Riegersburg Castle

Riegersburg, Austria

Riegersburg Castle is a medieval castle situated on a dormant volcano above the town of Riegersburg. The castle is owned by the Princely Family of Liechtenstein and contains a museum with changing exhibitions.

The castle was built on a hill which had once been an ancient volcano. To be precise, it is the petrified remains of the solidified molten interior, a volcanic neck of a large stratovolcano that probably became extinct two or so million years ago, like other similar hills in north-central Europe. The peak is at 482 meters above sea level. The ancient basalt of the hill was used to build the castle.

People have been living in the area around Riegersburg for a few thousand years. A large village was founded in the 9th century BC. with 300 people living here. Later, from 15 BC. until 476 AD. the region was part of the Roman Empire. In the 3rd and 9th century Bavarians immigrated and Hungarians invaded from the East. It was the beginning of a long time of armed conflicts. The history of the castle begins in the year 1122. The first knight who is known to have lived there is Rudiger von Hohenberg. Over the centuries the castle had many different owners, but only few played an important role. Among the later owners is the family of the Walseer who had feud with the sovereign of Styria in 1415. The most important owner was the baroness Katharina Elisabeth von Wechsler, who married Galler and who was known as Gallerin. Between 1637 and 1653 she finished the castle, making it one of the biggest and strongest castles in the country.

The castle is surrounded by 2 miles of walls with 5 gates and 2 trenches and it contains 108 rooms. In the 17th century the border with the Ottoman Empire was sometimes only 20 to 25 km away from the castle and the area was troubled by conflicts with the Turks and Hungarians. The castle was a safe place for the people nearby, sometimes offering refuge inside its walls for a few thousand. Lady Gallerin married three times and had one daughter who married a Count Purgstall. The castle passed to the Purgstall family, who died out around 1800. In 1822, the castle was bought by Sovereign Johann Josef von Liechtenstein. It has belonged to the von Liechtenstein family until the present day. The castle was taken by the 10th Guards Rifle Division of Soviet forces advancing towards Graz on 8 May 1945.

The castle is owned by the Princely Family of Liechtenstein, who live down the village in a house. The castle serves as a museum, with 25 out of the 108 rooms being opened for visiting. Sixteen of the rooms show the history of Riegersburg Castle and nine deal with witches and sorcerers.



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Founded: 1122
Category: Castles and fortifications in Austria


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User Reviews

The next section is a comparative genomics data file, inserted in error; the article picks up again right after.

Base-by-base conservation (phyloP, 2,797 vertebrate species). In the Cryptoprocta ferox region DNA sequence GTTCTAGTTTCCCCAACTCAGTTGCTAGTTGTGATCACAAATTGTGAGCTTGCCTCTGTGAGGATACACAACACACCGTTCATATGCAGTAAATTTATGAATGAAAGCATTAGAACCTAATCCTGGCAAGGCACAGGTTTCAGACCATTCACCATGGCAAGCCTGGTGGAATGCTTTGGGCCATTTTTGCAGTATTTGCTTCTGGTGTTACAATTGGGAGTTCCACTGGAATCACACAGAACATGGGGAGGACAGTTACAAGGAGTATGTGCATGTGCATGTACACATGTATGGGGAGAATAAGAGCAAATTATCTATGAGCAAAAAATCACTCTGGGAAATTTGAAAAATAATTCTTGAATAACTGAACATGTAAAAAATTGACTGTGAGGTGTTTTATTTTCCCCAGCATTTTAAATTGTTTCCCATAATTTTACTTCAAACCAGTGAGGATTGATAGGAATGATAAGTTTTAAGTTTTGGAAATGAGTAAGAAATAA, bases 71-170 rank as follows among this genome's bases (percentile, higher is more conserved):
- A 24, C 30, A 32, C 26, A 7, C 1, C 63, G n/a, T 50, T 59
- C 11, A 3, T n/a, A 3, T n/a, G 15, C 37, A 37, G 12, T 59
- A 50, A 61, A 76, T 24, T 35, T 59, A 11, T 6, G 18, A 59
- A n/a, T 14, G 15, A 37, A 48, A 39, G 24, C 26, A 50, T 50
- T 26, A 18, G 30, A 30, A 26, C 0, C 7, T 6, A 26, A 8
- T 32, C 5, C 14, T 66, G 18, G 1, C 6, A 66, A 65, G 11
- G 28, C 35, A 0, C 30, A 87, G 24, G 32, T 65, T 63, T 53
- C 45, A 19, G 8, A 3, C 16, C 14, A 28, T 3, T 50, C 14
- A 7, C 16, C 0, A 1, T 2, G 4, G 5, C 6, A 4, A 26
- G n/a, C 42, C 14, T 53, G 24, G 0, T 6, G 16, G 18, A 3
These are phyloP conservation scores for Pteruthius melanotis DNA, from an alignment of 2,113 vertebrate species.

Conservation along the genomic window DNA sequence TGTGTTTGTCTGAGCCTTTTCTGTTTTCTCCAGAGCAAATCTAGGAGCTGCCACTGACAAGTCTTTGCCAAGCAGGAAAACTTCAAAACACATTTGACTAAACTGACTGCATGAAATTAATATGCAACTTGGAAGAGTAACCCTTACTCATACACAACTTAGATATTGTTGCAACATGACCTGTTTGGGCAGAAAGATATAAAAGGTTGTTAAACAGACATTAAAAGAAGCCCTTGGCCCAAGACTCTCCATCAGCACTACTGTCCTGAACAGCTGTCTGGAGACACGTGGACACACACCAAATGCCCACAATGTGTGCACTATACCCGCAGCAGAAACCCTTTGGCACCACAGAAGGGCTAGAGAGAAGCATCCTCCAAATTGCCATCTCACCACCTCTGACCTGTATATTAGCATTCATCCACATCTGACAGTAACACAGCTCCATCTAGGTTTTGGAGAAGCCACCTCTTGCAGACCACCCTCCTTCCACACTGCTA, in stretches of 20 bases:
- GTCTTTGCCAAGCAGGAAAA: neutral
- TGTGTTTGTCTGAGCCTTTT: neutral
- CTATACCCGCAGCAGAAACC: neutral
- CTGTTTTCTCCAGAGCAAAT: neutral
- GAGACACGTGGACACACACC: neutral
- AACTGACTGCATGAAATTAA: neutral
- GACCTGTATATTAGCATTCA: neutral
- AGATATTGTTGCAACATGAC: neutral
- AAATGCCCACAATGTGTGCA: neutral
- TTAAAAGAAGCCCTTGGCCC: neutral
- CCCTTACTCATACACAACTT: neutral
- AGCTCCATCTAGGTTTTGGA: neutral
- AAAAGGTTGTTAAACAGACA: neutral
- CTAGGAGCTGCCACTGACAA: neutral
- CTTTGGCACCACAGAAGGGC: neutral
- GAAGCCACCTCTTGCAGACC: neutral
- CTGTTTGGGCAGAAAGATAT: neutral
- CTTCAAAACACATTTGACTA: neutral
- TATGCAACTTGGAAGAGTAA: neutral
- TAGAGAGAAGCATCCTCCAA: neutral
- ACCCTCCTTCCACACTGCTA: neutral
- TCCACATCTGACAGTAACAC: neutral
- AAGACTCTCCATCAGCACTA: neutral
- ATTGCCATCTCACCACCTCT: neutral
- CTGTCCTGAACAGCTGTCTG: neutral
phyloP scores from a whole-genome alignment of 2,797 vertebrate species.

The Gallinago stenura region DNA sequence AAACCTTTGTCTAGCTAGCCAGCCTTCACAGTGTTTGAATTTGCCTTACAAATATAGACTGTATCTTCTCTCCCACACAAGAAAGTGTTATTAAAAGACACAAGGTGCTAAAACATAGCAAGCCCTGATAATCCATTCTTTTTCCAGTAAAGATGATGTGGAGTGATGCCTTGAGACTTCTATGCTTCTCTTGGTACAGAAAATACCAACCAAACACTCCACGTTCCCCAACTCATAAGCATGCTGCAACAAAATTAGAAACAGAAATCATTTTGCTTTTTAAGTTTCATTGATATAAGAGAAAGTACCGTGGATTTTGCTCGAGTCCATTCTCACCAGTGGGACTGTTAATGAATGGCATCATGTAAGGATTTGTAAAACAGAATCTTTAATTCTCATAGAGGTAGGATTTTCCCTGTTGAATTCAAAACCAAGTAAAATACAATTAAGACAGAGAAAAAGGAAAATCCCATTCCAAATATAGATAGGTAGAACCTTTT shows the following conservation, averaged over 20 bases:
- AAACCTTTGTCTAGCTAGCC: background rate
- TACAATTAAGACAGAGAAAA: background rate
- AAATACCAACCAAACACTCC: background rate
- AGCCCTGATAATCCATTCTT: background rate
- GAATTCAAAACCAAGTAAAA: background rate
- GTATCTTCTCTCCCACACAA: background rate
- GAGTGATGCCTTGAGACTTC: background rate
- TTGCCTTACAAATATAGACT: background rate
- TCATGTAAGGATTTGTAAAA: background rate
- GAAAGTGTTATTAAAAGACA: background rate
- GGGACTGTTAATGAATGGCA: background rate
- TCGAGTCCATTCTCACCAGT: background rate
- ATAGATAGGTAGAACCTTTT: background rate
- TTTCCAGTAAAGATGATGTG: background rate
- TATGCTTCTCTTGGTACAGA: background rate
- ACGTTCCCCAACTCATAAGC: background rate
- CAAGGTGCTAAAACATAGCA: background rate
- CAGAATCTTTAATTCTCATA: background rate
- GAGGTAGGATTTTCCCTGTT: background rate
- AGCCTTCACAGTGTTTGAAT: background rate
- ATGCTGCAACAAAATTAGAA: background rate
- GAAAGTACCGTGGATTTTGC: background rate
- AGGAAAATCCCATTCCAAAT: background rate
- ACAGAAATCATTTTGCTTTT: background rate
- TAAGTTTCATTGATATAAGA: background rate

Johannes Kainz (4 months ago)
It's a beautiful castle from the outside, sadly over the past few years it got so over-renovated on the inside that once you're inside you can't really tell it apart from any cheap modern museum. That's really sad to see knowing what an awesome castle it once was. Yet another piece of Austrian Culture that fell to Tourism...
Daniel Coulton Shaw (daniel shaw) (6 months ago)
Amazing day trip for the family. Great Ferrara which ends in the restaurant and a very interesting castle tour with weapons and witches. Afterwards try a trip for cake and coffee to the nearby zotter chocolate factory.
Rea Rubio-Stock (7 months ago)
It was an amazing tour! The audio translator helps of understanding the history, glad they have it for free! I did enjoy the inside castle tour and the amazing scenic view outside from the top going down to the city??
Oleksandr Protsenko (8 months ago)
Fortress on the rock. A fortress with a double moat. A fortress that has not been conquered by anyone for many centuries. The fortress was built by Rüdiger in 1122. However, the fortress got its current appearance in the 17th century. The fortress belongs to the Liechtenstein family since 1822. Now the exposition of the fortress consists of 3 museums - the Museum of Weapons, the Museum of Witches (many people were accused and killed for witchcraft, for wreaking havoc, for drought, for bad weather, etc.) and the Museum of the Castle itself. Very interesting. The entrance ticket costs 21.50 euros. Interesting, beautiful, nice view!
Åsa Hidmark (8 months ago)
Firstly, we did the schnitzel jagt and it was too difficult for us ?. No seriously we went to all the three museums, Hexen, Waffen, Burg. There was alot of informative text, however sometimes too much, if you go with kids. None of the text on the walls was in English (obs audio may have been available in English I don’t know). Its well worth a visit. The playground outside is great. The insights into the brutality of the rule of the nobility is gruesome.
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